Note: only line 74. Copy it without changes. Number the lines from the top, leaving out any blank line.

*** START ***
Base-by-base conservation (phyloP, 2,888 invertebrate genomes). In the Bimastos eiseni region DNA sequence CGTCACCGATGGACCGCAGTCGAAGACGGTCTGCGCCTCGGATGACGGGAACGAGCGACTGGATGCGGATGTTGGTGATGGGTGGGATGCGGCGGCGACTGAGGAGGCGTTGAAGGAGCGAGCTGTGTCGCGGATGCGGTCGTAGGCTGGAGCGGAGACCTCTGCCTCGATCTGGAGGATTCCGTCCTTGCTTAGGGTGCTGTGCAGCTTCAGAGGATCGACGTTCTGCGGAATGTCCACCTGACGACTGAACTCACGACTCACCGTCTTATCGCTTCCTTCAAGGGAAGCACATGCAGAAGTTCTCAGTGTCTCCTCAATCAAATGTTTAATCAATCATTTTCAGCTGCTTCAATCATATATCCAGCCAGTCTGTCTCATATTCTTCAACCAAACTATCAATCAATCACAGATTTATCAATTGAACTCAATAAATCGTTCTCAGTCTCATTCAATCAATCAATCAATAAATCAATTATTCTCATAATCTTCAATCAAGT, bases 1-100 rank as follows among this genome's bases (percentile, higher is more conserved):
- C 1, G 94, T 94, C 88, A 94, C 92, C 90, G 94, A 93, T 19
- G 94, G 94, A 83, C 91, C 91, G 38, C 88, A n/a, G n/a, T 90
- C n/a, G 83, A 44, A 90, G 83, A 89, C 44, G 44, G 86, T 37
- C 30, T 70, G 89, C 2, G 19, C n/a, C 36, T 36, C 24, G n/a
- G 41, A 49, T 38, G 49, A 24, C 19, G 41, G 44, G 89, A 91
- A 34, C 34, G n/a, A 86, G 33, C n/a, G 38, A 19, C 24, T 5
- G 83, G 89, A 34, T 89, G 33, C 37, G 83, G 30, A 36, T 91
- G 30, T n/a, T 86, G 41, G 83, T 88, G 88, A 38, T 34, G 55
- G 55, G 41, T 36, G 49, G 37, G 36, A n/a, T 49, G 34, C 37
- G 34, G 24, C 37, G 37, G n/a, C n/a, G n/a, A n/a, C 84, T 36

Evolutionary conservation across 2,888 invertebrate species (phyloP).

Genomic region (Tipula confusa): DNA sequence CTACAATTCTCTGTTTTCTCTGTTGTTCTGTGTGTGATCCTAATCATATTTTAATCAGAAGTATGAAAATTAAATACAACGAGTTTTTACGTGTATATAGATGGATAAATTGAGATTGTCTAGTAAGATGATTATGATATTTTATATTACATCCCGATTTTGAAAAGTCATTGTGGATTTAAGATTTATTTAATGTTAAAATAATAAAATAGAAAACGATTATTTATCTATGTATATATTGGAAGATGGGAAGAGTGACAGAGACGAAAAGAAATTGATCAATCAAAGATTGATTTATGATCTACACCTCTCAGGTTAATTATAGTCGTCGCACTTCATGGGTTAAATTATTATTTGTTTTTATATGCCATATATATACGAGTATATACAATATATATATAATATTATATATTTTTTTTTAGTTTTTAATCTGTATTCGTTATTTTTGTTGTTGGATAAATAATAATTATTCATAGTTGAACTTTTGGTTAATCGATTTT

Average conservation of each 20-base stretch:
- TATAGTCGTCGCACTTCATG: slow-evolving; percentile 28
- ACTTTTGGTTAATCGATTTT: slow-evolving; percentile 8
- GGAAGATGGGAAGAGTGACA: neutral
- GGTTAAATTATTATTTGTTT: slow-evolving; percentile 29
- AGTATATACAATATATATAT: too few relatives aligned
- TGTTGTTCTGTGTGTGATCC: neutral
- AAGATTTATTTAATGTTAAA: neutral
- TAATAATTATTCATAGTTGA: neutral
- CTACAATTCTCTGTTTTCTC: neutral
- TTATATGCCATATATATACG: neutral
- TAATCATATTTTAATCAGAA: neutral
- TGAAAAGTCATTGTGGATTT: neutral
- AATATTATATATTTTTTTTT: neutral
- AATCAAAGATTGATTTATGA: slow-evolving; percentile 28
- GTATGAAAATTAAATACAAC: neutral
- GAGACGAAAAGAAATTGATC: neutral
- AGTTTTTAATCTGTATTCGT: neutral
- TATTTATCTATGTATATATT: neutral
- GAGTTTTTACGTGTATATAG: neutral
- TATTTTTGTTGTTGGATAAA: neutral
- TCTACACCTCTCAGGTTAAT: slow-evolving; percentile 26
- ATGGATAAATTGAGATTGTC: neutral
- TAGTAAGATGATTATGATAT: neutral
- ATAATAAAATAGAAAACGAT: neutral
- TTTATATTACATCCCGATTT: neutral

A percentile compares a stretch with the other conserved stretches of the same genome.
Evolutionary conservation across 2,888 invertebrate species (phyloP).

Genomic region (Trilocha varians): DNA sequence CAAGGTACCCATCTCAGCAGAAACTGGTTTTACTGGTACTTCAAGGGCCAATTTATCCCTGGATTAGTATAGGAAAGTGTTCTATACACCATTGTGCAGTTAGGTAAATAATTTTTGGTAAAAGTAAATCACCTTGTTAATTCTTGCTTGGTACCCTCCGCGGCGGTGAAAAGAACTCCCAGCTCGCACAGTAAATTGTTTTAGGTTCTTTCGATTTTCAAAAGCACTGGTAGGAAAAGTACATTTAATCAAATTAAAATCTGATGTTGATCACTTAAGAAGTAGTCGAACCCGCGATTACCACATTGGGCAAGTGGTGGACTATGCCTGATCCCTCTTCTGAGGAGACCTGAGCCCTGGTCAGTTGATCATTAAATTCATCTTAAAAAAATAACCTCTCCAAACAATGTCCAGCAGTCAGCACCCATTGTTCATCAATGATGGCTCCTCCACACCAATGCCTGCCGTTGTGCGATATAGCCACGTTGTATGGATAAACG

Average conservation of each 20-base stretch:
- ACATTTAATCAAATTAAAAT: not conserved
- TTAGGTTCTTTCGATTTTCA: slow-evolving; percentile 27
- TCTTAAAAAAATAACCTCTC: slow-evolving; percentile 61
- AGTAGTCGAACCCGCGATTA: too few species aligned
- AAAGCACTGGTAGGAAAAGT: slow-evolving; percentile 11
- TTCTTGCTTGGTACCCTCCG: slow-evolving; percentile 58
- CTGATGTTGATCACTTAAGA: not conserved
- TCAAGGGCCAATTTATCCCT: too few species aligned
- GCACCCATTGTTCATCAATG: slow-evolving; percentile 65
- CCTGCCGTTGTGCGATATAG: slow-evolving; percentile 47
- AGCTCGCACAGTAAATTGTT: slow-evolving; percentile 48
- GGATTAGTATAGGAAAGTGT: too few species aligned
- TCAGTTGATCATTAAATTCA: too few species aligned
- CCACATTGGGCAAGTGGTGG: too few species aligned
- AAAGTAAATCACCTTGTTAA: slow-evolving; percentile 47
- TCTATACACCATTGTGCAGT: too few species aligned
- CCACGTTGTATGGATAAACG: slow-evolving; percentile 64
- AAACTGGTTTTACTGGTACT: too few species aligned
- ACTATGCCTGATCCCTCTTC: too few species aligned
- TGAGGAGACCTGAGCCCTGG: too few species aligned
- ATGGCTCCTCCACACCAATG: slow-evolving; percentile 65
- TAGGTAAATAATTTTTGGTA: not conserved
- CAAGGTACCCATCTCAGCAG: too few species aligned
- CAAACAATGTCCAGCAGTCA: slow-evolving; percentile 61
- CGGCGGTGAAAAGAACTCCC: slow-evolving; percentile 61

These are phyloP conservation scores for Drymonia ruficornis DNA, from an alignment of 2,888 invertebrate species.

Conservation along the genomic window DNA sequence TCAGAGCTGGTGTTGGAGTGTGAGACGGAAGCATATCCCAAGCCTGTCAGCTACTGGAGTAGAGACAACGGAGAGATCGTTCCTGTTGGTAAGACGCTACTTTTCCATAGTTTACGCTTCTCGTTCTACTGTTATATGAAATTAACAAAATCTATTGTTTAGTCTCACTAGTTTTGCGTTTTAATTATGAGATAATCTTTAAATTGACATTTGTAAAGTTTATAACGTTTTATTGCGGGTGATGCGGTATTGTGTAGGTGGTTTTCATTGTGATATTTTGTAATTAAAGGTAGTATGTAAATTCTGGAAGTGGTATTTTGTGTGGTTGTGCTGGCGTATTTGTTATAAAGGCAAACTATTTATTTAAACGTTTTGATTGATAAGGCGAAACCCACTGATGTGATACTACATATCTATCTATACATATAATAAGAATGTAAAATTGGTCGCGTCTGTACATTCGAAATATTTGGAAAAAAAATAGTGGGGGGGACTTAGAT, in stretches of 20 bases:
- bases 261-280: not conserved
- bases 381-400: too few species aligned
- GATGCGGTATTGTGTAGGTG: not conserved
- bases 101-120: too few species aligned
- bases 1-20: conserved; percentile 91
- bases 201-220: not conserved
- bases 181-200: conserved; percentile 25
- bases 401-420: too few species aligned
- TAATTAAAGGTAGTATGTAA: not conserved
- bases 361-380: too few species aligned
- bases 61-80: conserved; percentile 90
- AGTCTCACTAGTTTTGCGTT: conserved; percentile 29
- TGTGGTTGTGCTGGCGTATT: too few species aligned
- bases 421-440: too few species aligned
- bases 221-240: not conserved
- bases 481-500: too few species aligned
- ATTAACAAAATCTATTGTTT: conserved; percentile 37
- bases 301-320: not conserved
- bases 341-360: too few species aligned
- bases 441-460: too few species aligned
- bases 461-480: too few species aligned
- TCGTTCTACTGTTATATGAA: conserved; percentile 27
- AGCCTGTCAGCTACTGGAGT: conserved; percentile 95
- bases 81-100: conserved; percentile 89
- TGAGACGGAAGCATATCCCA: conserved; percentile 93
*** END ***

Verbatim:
- bases 101-120: too few species aligned